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Electric and hybrid cars use a battery pack and electric motors some or all of the time. Pure- or battery-electric cars only use this method and rely completely on electricity from the mains.
Hybrid cars also have a conventional engine and a fuel tank, but they can run on electric power for shorter periods. Plug-in hybrids can be charged up from the mains and can run on electricity for a limited distance – usually something like 25-30 miles – before the engine takes over.
Conventional hybrids don't need to be plugged in – they charge themselves on the go – but they can only travel on electric power at very low speeds and their fuel economy and emissions figures are not as impressive as those of plug-in models.Cost benefits of leasing a car
The number of electric and hybrid cars available to lease is growing, and many more are set to hit the market in the next few years. Here are some of our favourites available today.
Electric family hatchback: Volkswagen e-Golf
The e-Golf combines all the attributes that make Volkswagen's family hatchback a great all-rounder with an electric drivetrain. It's good to drive, has a refined cabin and plenty of space inside. It has an official range of 186 miles, though VW admits that will likely drop to 125 in real-world conditions, it's well kitted out (it has the same level of equipment as a Golf SE Technology – which is a lot) and holds its value better than petrol and diesel equivalents.
PHEV SUV: Mitsubishi Outlander
The car that kick-started plug-in hybrids, the Outlander PHEV is also the best-selling model of its type. It combines a 2.4-litre petrol engine with a battery pack and electric motors, which means it can cover 28 miles on electricity alone and switch to petrol power for longer distances. Regular charging is paramount for the best economy, while its low CO2 figure and SUV practicality have made it a hit with company car drivers.Electric vs Hybrid Cars In-Depth
Volkswagen Up 60kW E-Up 32kWh 5dr Auto
Range of charge: 99 miles
Toyota Prius+ 1.8 VVTi Icon TSS 5dr CVT Auto
Miles Per Gallon: 61.4 miles
BMW I8  2dr Auto
Range of charge: 23 miles
Mercedes-Benz S-Class S560e L Grand Edition 4dr 9G-Tronic
Range of charge: 30 miles
Reducing your carbon footprint: leasing electric and hybrid vehicles
A lower carbon footprint is one of main reasons people decide to lease an electric or hybrid vehicle. They are almost always cleaner than an equivalent petrol or diesel car and a great option for the environmentally conscious.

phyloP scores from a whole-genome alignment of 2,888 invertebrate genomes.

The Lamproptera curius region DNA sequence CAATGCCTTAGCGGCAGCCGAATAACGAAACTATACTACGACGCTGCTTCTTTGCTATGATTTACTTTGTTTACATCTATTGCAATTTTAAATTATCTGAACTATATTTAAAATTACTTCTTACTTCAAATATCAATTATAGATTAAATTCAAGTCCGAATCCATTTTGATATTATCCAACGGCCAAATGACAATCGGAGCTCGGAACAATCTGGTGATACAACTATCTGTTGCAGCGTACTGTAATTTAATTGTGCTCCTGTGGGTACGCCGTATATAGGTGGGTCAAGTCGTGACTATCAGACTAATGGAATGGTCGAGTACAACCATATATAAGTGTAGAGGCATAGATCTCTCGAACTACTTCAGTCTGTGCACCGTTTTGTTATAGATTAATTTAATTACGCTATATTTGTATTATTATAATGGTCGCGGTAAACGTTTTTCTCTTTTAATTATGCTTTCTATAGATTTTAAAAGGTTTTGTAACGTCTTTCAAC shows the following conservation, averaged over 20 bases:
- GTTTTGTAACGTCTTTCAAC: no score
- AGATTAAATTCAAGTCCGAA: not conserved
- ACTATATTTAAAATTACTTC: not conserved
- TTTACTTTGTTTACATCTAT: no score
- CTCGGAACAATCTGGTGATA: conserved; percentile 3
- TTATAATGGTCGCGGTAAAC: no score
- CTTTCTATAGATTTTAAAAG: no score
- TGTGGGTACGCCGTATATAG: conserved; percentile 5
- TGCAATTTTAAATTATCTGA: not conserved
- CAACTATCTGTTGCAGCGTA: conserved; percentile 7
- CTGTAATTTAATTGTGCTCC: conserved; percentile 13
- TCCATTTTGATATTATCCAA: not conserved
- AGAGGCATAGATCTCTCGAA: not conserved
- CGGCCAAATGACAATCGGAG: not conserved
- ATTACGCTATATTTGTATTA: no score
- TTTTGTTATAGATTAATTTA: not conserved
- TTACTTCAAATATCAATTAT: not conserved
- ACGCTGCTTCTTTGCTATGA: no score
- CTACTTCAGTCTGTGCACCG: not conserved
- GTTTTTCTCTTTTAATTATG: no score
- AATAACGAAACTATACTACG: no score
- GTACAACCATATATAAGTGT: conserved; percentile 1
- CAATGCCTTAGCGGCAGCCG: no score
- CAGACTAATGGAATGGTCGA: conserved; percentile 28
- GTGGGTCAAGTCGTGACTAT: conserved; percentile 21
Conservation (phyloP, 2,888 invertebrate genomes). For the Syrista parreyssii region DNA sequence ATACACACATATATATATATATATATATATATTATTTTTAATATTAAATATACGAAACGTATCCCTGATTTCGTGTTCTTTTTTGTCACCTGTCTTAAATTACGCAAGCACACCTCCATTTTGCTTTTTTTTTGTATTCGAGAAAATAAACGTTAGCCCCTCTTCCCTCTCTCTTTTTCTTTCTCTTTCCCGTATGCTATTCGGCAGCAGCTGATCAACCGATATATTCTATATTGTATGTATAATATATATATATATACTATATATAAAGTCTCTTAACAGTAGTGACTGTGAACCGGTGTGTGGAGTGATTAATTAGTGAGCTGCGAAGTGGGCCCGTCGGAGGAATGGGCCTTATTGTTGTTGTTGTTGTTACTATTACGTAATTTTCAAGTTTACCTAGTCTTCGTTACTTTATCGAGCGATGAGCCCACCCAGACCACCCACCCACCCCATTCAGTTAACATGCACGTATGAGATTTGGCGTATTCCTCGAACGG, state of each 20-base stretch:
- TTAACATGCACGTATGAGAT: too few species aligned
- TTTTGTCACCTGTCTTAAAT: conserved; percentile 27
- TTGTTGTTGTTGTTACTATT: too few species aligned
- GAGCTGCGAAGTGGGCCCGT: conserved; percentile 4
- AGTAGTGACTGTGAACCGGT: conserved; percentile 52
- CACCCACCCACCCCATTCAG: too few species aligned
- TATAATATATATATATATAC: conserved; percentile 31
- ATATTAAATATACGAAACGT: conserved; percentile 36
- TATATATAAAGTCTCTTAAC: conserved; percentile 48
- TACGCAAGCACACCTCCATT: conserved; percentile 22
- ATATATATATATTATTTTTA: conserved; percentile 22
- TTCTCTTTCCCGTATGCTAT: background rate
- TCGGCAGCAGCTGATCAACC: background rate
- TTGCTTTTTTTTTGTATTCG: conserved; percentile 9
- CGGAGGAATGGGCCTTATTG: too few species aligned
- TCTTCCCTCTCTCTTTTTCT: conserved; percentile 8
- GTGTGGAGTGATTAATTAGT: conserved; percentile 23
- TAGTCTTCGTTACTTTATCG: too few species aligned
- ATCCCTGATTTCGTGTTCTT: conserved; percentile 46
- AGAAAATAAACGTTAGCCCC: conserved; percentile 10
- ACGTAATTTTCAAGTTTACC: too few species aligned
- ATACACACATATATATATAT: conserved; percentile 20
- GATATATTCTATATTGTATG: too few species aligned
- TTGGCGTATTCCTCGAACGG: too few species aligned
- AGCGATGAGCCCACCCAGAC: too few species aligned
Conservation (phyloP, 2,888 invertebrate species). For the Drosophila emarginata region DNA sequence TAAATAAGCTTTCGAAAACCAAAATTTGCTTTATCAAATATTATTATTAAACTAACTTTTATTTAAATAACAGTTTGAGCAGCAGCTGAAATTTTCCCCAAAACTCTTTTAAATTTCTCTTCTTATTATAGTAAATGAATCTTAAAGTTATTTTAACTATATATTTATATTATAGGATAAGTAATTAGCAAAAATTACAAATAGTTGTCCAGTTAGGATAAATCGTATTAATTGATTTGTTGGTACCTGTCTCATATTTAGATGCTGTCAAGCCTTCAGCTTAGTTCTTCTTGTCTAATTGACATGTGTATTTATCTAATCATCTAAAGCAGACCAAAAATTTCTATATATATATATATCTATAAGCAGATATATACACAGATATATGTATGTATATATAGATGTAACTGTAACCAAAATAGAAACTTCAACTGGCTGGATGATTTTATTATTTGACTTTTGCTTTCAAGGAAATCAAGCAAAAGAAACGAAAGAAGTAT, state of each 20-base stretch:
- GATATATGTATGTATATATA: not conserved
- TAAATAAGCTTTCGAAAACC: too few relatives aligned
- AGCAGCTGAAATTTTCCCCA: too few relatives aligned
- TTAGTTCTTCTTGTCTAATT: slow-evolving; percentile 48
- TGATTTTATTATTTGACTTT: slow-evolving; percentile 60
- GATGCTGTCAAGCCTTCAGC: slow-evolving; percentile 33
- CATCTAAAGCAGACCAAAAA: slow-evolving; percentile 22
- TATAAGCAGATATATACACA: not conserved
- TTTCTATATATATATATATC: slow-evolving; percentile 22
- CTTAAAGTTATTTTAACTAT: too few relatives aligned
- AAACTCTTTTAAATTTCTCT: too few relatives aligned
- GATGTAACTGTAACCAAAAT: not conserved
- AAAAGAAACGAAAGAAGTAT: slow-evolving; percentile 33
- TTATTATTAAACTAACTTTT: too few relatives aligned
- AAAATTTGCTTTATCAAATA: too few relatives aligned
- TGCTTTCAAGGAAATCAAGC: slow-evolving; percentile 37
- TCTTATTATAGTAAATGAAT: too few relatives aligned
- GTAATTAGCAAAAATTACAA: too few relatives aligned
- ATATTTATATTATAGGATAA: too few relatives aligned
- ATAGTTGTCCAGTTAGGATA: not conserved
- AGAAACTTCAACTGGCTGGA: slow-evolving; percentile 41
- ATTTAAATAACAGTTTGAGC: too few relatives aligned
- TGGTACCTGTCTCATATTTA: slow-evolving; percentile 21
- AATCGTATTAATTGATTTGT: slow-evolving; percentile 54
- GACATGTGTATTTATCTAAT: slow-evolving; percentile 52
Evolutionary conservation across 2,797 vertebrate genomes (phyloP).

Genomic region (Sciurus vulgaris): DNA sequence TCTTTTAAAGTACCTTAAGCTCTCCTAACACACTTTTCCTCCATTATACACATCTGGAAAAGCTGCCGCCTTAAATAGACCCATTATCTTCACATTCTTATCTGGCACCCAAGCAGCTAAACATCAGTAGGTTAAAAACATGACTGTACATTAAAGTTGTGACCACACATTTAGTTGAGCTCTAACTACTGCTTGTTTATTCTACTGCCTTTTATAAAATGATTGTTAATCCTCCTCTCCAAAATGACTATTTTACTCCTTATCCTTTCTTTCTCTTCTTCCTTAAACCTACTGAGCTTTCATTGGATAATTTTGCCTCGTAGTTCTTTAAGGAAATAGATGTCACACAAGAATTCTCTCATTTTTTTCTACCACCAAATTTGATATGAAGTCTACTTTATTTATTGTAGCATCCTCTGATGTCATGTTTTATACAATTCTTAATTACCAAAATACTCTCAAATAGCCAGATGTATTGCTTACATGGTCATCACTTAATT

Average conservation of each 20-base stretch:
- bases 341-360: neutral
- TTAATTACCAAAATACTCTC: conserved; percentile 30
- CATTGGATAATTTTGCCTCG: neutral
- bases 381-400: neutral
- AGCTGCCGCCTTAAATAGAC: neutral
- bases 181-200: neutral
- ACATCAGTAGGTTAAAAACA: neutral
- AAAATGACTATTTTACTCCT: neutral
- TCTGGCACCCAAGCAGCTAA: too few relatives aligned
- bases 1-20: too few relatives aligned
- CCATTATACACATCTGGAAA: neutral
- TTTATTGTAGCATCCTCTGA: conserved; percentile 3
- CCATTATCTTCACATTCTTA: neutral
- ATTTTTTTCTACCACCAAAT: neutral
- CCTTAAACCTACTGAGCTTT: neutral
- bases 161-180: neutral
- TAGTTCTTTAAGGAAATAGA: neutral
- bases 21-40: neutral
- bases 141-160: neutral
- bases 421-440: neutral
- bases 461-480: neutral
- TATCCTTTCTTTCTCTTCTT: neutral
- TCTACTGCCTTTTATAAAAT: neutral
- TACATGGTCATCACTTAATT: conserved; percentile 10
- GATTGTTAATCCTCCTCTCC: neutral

Electric cars create absolutely no tailpipe emissions, so they're the cleanest and greenest type of car you can buy or lease. Go for one with a list price of less than £40,000 and the lack of CO2 emissions means you'll also pay no road tax. Hybrids and plug-in hybrids do generate CO2, but proportionately less than petrol and diesel cars.
Lower fuel bills
Yes, electricity costs money, but it's an awful lot cheaper than liquid fuel at the pump. You can fully charge an electric car at home or work for less than £5 and, although public charging points usually cost a bit more. There's no need to fully charge EVs every single time, either; in fact, manufacturers actually recommend an 80% charge, because it takes far less time than a 100% top-up and it's beneficial for the battery.
Plug-in hybrids: more range
If you often need to travel for longer distances, then a plug-in hybrid is a good option for those who want to cut their carbon footprint. You charge up the batteries as you would a pure-electric car, but they also have an engine and a fuel tank, so you can switch to petrol or diesel power for long trips. It's important to charge them regularly to get the best environmental – and economical – results, but as long as you do, you can stay green for the most part and keep the flexibility of internal combustion.
Quieter driving experience
Electric cars are all but silent, save for a bit of tyre noise and the slight high-pitched whine they emit under acceleration, so, along with their air quality perks, they have the knock-on benefit of reducing noise pollution. Rarely, if ever, has anyone complained about a car's interior being too quiet, either.
Arguably one of the greatest perks of electric cars is that you don't have to go out of your way to refuel. We've already mentioned the low cost of powering up at home, but there's a huge convenience in charging up on your driveway. If you plan to lease an electric car, then it's definitely worth investing in a smart home charging point – and the government will contribute up to £500 or 75% of the cost of installation, so it's well worth a look.
There are more than 17,000 public charging points in the UK, and this figure is increasing rapidly. It's now a legal requirement for all motorway service stations and large petrol stations to provide charging points. Unlike a home wall box, these are usually fast or rapid chargers—meaning you can charge your electric car while you stop for lunch or a break.
You'll also find public charging points in some car parks.Open Map